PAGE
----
It's a pivotal weekend as the Winter Olympics and "Downton Abbey" wind down, NBC hopes to bolster new sitcoms with the Sochi Games, and competing programmers roll out new fare. The highlights:

The big local story is the Daytona 500. Fox's coverage starts at 1 p.m. Sunday. Richard Petty supplied drama by deriding Danica Patrick's abilities. Here's hoping it's a great race.

NBC says goodbye to Sochi with the Closing Ceremony at 8:30 p.m. Sunday. The network will offer the documentary "Nancy & Tonya" at 7 p.m. Sunday; Mary Carillo looks back at the strange saga of figure skaters Nancy Kerrigan and Tonya Harding. Friday prime time will feature the women's slalom, and Saturday offers the men's slalom.

NBC will preview two sitcoms after the Games. The more appealing is "About a Boy,"  which starts at 11:07 p.m. Saturday. The show is based on the Nick Hornby novel and the Hugh Grant movie. Will (David Walton), a self-absorbed bachelor, befriends a quirky neighbor boy, Marcus (Benjamin Stockham), and the results are charming.

“Growing Up Fisher” is a pleasant but wispy NBC sitcom that previews at 10:38 p.m. Sunday. The show focuses on a loving father (J.K. Simmons) who is a blind lawyer. Mom (Jenna Elfman) refuses to grow up. Their divorce throws the two kids a bit, but the sitcom is just so slight.

PBS' "Downton Abbey" concludes its fourth season with two hours at 9 p.m. Sunday. The British drama takes the opulence to a new level with a visit to the palace. Shirley MacLaine returns as Lady Cora's mother, and Paul Giamatti debuts as Cora's mysterious brother. The revelation: Nothing conclusive happens, and the whole season has been a bridge to next season. Still, the acting has been exceptional, and the scenes between MacLaine and Maggie Smith have the old zing.

"The Walking Dead" is on a roll after last weekend's stunning episode. The latest episode, called "Claimed," premieres at 9 p.m. Sunday on AMC. The channel provides this preview: "Just when Rick thinks he's going to be able to relax, he's faced with multiple immediate threats. Other members of the group deal with their past." "Talking Dead," at 10 p.m. Sunday, welcomes Mindy Kaling and "Walking Dead" star Michael Cudlitz, who plays Abraham Ford.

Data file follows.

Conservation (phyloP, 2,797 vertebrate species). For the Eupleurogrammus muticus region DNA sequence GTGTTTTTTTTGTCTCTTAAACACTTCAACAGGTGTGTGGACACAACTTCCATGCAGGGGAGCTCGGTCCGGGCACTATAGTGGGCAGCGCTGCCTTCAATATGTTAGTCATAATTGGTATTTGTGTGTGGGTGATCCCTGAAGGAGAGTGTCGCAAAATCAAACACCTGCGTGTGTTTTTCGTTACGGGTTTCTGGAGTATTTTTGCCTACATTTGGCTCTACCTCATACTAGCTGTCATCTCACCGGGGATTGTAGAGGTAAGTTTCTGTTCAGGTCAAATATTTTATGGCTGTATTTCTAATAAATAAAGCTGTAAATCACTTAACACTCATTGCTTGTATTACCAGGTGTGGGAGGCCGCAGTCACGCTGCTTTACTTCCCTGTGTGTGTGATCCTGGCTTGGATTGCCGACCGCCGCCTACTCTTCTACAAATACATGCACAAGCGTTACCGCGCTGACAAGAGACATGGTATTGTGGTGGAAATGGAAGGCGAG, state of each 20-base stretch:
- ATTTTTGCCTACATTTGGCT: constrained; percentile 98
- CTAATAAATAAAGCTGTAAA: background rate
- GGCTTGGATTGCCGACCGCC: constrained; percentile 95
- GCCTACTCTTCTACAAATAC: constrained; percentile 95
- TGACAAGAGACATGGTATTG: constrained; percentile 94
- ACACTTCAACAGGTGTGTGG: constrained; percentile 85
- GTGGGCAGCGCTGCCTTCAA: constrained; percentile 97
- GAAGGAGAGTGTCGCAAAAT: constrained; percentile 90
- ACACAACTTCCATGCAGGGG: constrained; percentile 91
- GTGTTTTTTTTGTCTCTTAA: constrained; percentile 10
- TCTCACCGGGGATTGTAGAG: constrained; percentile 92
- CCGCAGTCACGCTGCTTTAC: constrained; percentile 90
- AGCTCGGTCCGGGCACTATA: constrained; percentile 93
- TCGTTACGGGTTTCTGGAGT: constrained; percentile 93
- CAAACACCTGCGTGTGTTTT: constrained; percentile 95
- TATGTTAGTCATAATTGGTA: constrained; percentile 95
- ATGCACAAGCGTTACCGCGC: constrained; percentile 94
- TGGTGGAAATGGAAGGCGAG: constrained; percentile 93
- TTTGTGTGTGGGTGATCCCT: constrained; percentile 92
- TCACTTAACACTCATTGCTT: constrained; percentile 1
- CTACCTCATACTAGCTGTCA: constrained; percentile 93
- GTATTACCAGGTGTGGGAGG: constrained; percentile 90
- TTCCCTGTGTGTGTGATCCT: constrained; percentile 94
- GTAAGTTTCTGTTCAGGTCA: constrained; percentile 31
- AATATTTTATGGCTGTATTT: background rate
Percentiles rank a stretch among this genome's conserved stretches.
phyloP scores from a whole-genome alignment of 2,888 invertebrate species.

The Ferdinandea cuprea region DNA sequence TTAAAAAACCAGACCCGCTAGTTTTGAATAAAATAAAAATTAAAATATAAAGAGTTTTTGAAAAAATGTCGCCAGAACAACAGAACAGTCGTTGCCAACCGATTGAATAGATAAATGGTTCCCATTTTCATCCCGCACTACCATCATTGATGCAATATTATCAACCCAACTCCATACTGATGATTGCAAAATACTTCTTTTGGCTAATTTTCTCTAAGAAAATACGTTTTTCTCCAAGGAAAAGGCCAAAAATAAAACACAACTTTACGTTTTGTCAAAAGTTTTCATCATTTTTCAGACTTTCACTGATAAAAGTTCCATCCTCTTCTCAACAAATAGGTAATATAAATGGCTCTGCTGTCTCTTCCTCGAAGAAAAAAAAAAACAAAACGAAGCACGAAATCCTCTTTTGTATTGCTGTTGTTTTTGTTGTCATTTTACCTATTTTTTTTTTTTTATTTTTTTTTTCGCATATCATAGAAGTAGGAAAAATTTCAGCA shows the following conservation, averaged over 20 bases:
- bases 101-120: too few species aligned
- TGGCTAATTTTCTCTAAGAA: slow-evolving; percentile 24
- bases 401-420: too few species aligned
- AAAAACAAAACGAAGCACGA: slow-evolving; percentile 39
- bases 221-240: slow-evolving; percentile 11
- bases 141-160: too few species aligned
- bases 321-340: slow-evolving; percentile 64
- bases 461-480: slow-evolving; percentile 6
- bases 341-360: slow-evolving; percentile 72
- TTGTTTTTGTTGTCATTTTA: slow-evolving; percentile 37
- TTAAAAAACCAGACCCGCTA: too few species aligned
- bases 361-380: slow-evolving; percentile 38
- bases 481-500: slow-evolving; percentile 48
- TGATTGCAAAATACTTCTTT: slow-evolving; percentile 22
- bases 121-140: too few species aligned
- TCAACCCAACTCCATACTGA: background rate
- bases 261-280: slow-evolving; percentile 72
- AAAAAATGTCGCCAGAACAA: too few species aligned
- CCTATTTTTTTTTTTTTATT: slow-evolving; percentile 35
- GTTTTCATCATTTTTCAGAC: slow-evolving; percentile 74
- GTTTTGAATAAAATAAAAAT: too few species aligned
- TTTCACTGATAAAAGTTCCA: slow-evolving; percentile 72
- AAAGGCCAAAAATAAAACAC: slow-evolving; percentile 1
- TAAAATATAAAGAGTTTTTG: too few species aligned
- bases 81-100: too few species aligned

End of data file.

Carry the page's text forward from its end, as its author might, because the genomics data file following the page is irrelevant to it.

"The Amazing Race" brings back 11 memorable teams for an all-stars contest at 8 p.m. Sunday on CBS. Those teams include cowboy brothers Cord and Jet, father-son cancer survivors Dave & Connor and newlyweds Brendon & Rachel. But the addition of Rachel from "Big Brother" may send some scurrying to other channels.

CBS' "60 Minutes" talks to actor Liam Neeson, who talks about his career and his late wife, actress Natasha Richardson. The Anderson Cooper chat airs at 7 p.m. Sunday.

TCM continues its 31 Days of Oscar festival. On Saturday, the channel will present the five nominees for best picture of 1948. The first film, "The Red Shoes," screens at 8 p.m. and remains one of the most visually stunning achievements in film history. "Hamlet" won the contest, brought Laurence Olivier the best-actor prize and starts at 10:30 p.m. The other three nominees were "The Snake Pit" with Olivia de Havilland at 1:30 a.m. Sunday, "The Treasure of the Sierra Madre" with Humphrey Bogart at 3:30 a.m. Sunday and "Johnny Belinda" with Jane Wyman at 5:45 a.m. Sunday. Wyman won best actress for her touching performance and gave one of the best acceptance speeches. This year's nominees should go back and study it.